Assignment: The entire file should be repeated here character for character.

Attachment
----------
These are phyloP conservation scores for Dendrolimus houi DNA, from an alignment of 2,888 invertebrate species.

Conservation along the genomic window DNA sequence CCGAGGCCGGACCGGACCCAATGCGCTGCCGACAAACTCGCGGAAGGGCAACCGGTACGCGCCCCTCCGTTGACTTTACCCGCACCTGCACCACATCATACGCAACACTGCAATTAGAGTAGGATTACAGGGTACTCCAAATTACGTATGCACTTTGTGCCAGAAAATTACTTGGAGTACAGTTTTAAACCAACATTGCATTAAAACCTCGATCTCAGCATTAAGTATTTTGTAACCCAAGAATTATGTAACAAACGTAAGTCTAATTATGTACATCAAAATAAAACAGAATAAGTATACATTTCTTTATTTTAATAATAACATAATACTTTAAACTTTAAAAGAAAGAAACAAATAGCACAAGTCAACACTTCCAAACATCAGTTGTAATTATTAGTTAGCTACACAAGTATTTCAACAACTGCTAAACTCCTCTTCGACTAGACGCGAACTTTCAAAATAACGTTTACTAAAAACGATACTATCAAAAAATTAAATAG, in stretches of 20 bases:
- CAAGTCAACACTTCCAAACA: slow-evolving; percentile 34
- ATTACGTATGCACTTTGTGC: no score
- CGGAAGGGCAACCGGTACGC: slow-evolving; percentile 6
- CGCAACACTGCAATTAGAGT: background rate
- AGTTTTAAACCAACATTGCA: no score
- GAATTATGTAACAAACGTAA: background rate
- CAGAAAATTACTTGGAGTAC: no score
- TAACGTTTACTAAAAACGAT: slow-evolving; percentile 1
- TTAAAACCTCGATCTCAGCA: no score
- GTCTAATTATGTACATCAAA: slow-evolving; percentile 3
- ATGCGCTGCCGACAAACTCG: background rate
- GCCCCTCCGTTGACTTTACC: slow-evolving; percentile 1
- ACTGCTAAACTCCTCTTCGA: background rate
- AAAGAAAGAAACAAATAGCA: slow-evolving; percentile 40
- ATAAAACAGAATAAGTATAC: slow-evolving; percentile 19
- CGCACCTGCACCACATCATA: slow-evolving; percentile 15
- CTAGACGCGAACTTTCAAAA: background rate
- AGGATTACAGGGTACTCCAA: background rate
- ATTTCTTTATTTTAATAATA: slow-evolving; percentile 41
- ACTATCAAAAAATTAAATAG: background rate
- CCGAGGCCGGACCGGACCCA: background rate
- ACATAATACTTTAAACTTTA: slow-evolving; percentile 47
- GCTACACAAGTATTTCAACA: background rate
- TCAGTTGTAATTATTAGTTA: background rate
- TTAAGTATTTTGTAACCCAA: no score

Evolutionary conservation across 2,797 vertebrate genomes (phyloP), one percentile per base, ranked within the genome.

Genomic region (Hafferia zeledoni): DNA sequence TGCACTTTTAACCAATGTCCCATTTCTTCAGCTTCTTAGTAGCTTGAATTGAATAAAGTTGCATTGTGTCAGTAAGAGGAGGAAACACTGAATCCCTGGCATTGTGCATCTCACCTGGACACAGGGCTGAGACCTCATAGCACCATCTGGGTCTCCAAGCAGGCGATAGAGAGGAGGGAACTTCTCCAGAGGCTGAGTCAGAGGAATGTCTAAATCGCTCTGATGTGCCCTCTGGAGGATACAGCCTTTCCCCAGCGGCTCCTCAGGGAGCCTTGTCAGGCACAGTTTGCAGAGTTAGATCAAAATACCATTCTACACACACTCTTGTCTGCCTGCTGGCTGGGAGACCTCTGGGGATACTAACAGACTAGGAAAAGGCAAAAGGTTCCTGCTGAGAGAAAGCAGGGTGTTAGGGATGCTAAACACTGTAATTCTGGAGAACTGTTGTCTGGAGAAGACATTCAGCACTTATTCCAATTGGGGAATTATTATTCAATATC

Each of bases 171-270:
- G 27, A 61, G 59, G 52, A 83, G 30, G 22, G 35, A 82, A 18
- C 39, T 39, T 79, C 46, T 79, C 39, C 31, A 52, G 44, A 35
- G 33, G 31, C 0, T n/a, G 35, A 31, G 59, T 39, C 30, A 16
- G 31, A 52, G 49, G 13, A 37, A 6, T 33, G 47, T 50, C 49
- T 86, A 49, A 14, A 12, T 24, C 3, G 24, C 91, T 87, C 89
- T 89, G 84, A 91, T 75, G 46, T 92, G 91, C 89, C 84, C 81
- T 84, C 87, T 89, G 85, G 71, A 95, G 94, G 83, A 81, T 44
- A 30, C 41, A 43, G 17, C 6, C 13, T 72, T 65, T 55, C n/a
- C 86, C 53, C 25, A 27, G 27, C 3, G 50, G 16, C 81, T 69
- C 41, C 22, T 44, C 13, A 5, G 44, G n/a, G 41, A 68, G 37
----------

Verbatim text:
These are phyloP conservation scores for Dendrolimus houi DNA, from an alignment of 2,888 invertebrate species.

Conservation along the genomic window DNA sequence CCGAGGCCGGACCGGACCCAATGCGCTGCCGACAAACTCGCGGAAGGGCAACCGGTACGCGCCCCTCCGTTGACTTTACCCGCACCTGCACCACATCATACGCAACACTGCAATTAGAGTAGGATTACAGGGTACTCCAAATTACGTATGCACTTTGTGCCAGAAAATTACTTGGAGTACAGTTTTAAACCAACATTGCATTAAAACCTCGATCTCAGCATTAAGTATTTTGTAACCCAAGAATTATGTAACAAACGTAAGTCTAATTATGTACATCAAAATAAAACAGAATAAGTATACATTTCTTTATTTTAATAATAACATAATACTTTAAACTTTAAAAGAAAGAAACAAATAGCACAAGTCAACACTTCCAAACATCAGTTGTAATTATTAGTTAGCTACACAAGTATTTCAACAACTGCTAAACTCCTCTTCGACTAGACGCGAACTTTCAAAATAACGTTTACTAAAAACGATACTATCAAAAAATTAAATAG, in stretches of 20 bases:
- CAAGTCAACACTTCCAAACA: slow-evolving; percentile 34
- ATTACGTATGCACTTTGTGC: no score
- CGGAAGGGCAACCGGTACGC: slow-evolving; percentile 6
- CGCAACACTGCAATTAGAGT: background rate
- AGTTTTAAACCAACATTGCA: no score
- GAATTATGTAACAAACGTAA: background rate
- CAGAAAATTACTTGGAGTAC: no score
- TAACGTTTACTAAAAACGAT: slow-evolving; percentile 1
- TTAAAACCTCGATCTCAGCA: no score
- GTCTAATTATGTACATCAAA: slow-evolving; percentile 3
- ATGCGCTGCCGACAAACTCG: background rate
- GCCCCTCCGTTGACTTTACC: slow-evolving; percentile 1
- ACTGCTAAACTCCTCTTCGA: background rate
- AAAGAAAGAAACAAATAGCA: slow-evolving; percentile 40
- ATAAAACAGAATAAGTATAC: slow-evolving; percentile 19
- CGCACCTGCACCACATCATA: slow-evolving; percentile 15
- CTAGACGCGAACTTTCAAAA: background rate
- AGGATTACAGGGTACTCCAA: background rate
- ATTTCTTTATTTTAATAATA: slow-evolving; percentile 41
- ACTATCAAAAAATTAAATAG: background rate
- CCGAGGCCGGACCGGACCCA: background rate
- ACATAATACTTTAAACTTTA: slow-evolving; percentile 47
- GCTACACAAGTATTTCAACA: background rate
- TCAGTTGTAATTATTAGTTA: background rate
- TTAAGTATTTTGTAACCCAA: no score

Evolutionary conservation across 2,797 vertebrate genomes (phyloP), one percentile per base, ranked within the genome.

Genomic region (Hafferia zeledoni): DNA sequence TGCACTTTTAACCAATGTCCCATTTCTTCAGCTTCTTAGTAGCTTGAATTGAATAAAGTTGCATTGTGTCAGTAAGAGGAGGAAACACTGAATCCCTGGCATTGTGCATCTCACCTGGACACAGGGCTGAGACCTCATAGCACCATCTGGGTCTCCAAGCAGGCGATAGAGAGGAGGGAACTTCTCCAGAGGCTGAGTCAGAGGAATGTCTAAATCGCTCTGATGTGCCCTCTGGAGGATACAGCCTTTCCCCAGCGGCTCCTCAGGGAGCCTTGTCAGGCACAGTTTGCAGAGTTAGATCAAAATACCATTCTACACACACTCTTGTCTGCCTGCTGGCTGGGAGACCTCTGGGGATACTAACAGACTAGGAAAAGGCAAAAGGTTCCTGCTGAGAGAAAGCAGGGTGTTAGGGATGCTAAACACTGTAATTCTGGAGAACTGTTGTCTGGAGAAGACATTCAGCACTTATTCCAATTGGGGAATTATTATTCAATATC

Each of bases 171-270:
- G 27, A 61, G 59, G 52, A 83, G 30, G 22, G 35, A 82, A 18
- C 39, T 39, T 79, C 46, T 79, C 39, C 31, A 52, G 44, A 35
- G 33, G 31, C 0, T n/a, G 35, A 31, G 59, T 39, C 30, A 16
- G 31, A 52, G 49, G 13, A 37, A 6, T 33, G 47, T 50, C 49
- T 86, A 49, A 14, A 12, T 24, C 3, G 24, C 91, T 87, C 89
- T 89, G 84, A 91, T 75, G 46, T 92, G 91, C 89, C 84, C 81
- T 84, C 87, T 89, G 85, G 71, A 95, G 94, G 83, A 81, T 44
- A 30, C 41, A 43, G 17, C 6, C 13, T 72, T 65, T 55, C n/a
- C 86, C 53, C 25, A 27, G 27, C 3, G 50, G 16, C 81, T 69
- C 41, C 22, T 44, C 13, A 5, G 44, G n/a, G 41, A 68, G 37